Flatlander Faith

Apologetics from an Anabaptist perspective

English Christianity – Part 4

John Smyth, a minister of the Church of England, was dismissed as a preacher of that church in 1602. He continued to preach without a license, becoming the spiritual leader of a number of like-minded people from Lincolnshire and adjoining areas of Nottinghamshire and Yorkshire. For a time these people continued as members of their local parish churches, also meeting privately among themselves. But a conviction developed that the Church of England was not a true church at all. Late in 1606 or early 1607 this group covenanted together to form a true church, pledging themselves to walk in all the ways of the Lord known to them and that would be made known to them. By this step they moved from Puritanism, essentially a faction within the state church, to Separatism, renouncing the very concept of a state church. This little congregation contained at least 4 or 5 others who had formerly been ministers in the Church of England.

This move soon brought harassment by the authorities. In the spring of 1608 the entire congregation fled to Amsterdam in Holland. Some had been wealthy in England, but had to leave much behind and lost title to their properties. In Amsterdam they were relatively poor people, living in the wealthiest city in the world, and unable to understand the language of the land. At some point in the winter of 1608-09 John Smyth renounced the baptism he had received as an infant in the Church of England, baptized himself and then baptized all those in the congregation who were united with him in desiring believer’s baptism. Part of the congregation, led by John Robinson, did not accept this innovation and in spring they left Amsterdam for Leyden.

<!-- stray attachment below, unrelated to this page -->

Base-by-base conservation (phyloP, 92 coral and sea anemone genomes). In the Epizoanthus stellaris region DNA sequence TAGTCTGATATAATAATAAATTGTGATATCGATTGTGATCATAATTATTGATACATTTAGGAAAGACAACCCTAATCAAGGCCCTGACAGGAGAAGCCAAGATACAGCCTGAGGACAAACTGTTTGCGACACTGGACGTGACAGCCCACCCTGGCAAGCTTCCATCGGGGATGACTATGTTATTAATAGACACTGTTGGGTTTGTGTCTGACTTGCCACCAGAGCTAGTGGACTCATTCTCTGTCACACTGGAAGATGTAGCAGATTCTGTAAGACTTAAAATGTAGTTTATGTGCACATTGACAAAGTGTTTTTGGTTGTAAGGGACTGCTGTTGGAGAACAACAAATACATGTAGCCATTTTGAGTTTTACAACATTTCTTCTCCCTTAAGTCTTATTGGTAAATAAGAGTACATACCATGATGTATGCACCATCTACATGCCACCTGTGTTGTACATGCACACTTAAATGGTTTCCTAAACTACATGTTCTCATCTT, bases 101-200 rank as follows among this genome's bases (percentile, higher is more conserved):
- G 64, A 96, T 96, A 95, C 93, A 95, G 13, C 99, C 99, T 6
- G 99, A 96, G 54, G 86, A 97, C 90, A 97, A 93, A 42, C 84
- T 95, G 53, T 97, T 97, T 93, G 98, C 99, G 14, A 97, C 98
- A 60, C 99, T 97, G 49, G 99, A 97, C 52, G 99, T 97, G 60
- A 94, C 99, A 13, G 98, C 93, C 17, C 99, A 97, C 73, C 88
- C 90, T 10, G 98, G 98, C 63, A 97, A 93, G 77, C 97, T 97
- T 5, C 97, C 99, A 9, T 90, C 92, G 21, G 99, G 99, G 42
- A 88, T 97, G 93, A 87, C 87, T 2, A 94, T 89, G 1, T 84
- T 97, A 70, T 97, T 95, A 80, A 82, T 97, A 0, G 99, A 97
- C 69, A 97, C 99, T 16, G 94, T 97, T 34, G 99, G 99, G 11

John Smyth himself soon came to regret his action. He had believed that the Church of God had ceased to exist on the earth. But as he and his congregation began to learn the Dutch language they became acquainted with the Waterlander Mennonite congregation in Amsterdam and realized that here was the Church of God. Early in 1610 they wrote to the Mennonites that they”now admit their error and repent of it, that is, that they began to baptize themselves contrary to the order instituted by Christ; and . . . henceforth desire to unite with the true church of Christ as quickly as possible.”

At this time a group of 8 or 10 withdrew from John Smyth’s congregation. The leader of this group was Thomas Helwys. He accused John Smyth of numerous doctrinal errors. Helwys rejected the idea that there was such a thing as a true church and that it was necessary for true believers to receive baptism and ordination from this church. Helwys also rejected the Mennonite teaching regarding the incarnation, insisting that Jesus received His flesh from the virgin Mary. Thirdly, he rejected the Mennonite teaching on the separation of church and state. On all these points John Smyth and his congregation were in full unity with the Mennonites.

Helwys and his followers returned to England and established the first Baptist church. Many Baptist historians attempt to prove the Baptists to be an offshoot of the Mennonites, by way of John Smyth, in order to show a lineage of the Baptist church back to Apostolic times. In actual fact the first Baptists emphatically rejected both the Mennonite faith and the whole idea of a lineage. There was a division in 1638, with one group of Baptists introducing the Calvinist doctrine of election, from which the eternal security doctrine originates. Three years later the first Baptist church to practice immersion was formed. For the first 30 years of Baptist history, this most characteristic practice of modern Baptists was unheard of!

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